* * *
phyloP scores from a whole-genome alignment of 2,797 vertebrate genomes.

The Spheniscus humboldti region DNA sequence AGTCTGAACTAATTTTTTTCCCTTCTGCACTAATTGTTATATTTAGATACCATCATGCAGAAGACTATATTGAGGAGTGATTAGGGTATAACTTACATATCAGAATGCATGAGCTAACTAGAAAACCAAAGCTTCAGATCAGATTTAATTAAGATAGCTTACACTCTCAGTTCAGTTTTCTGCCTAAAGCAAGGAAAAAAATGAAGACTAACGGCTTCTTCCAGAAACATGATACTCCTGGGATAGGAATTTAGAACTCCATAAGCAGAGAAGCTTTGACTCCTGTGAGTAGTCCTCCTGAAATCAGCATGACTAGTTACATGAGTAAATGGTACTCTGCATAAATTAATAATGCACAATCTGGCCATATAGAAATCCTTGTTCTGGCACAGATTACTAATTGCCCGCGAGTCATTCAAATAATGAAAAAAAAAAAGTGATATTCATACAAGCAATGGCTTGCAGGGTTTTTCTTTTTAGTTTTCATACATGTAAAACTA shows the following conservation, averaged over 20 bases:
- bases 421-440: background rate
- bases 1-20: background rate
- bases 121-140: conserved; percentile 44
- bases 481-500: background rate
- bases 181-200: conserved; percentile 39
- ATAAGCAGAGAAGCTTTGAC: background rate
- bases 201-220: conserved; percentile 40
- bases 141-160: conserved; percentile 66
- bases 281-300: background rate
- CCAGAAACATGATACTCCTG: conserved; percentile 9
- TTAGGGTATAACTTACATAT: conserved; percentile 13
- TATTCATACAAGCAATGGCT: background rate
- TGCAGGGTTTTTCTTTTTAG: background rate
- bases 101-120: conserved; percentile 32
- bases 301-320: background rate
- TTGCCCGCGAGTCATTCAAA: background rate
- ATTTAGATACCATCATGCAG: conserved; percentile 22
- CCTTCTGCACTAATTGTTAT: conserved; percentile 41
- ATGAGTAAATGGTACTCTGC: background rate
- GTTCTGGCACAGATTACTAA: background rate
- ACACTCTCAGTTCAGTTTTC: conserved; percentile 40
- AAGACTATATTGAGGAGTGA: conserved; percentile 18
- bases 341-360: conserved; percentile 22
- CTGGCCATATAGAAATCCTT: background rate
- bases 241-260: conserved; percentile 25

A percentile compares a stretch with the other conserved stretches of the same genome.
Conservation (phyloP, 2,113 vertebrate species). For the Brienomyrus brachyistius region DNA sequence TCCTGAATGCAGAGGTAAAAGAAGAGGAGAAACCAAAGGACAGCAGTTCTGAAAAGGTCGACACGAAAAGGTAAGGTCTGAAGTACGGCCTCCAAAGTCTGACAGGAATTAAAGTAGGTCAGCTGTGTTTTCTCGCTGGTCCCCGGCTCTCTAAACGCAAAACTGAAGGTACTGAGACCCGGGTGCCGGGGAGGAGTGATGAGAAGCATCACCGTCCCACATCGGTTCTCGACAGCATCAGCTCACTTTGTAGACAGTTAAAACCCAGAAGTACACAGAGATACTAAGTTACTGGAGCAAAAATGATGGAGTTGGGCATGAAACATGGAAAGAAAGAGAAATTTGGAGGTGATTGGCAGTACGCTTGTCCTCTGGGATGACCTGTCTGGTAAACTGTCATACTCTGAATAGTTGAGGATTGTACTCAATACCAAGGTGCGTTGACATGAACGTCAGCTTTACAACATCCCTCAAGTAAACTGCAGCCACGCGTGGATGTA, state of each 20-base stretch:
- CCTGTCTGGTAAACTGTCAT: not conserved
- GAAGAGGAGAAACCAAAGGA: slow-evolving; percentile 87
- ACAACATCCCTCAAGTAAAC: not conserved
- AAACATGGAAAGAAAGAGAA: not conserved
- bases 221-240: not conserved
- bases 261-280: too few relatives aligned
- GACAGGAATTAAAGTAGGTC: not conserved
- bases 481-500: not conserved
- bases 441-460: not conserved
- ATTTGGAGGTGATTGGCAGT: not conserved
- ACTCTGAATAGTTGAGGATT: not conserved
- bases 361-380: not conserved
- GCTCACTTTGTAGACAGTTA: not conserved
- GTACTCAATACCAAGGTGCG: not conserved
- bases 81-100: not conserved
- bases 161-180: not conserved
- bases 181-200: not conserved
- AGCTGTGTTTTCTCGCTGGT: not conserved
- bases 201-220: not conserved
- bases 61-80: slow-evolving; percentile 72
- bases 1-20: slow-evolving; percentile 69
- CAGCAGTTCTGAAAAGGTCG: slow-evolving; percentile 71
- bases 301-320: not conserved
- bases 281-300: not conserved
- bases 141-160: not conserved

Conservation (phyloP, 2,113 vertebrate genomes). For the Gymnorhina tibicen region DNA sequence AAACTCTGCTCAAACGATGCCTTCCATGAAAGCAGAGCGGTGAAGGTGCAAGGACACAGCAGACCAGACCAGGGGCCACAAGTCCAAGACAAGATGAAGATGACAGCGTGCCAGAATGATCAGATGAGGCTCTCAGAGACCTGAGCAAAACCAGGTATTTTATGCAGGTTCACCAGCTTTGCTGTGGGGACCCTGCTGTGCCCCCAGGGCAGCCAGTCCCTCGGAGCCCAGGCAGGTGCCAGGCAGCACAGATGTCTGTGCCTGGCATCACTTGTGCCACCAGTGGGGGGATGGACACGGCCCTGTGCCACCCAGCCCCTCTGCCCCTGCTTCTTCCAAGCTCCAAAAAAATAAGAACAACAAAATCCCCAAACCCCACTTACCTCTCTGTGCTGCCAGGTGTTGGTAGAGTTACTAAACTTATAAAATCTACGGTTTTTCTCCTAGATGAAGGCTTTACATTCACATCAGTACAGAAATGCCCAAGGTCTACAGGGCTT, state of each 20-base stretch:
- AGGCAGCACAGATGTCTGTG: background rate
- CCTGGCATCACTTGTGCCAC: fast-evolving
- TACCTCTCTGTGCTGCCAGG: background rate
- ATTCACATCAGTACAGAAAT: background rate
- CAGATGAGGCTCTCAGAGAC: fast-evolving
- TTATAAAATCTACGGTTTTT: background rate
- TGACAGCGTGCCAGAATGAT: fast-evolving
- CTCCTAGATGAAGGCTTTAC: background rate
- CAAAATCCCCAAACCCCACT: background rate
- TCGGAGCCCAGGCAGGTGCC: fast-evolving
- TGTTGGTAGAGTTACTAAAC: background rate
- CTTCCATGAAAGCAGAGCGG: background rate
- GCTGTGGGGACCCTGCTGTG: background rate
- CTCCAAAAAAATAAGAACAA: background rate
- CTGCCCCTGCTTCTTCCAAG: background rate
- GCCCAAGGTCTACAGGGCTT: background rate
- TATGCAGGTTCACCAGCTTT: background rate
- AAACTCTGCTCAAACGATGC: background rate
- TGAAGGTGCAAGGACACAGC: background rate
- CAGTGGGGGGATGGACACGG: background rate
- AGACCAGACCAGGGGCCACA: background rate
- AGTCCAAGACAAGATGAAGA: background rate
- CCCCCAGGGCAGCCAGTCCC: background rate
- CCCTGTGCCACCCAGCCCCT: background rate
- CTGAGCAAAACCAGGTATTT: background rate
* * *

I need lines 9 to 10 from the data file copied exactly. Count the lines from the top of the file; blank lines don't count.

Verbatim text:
- bases 201-220: conserved; percentile 40
- bases 141-160: conserved; percentile 66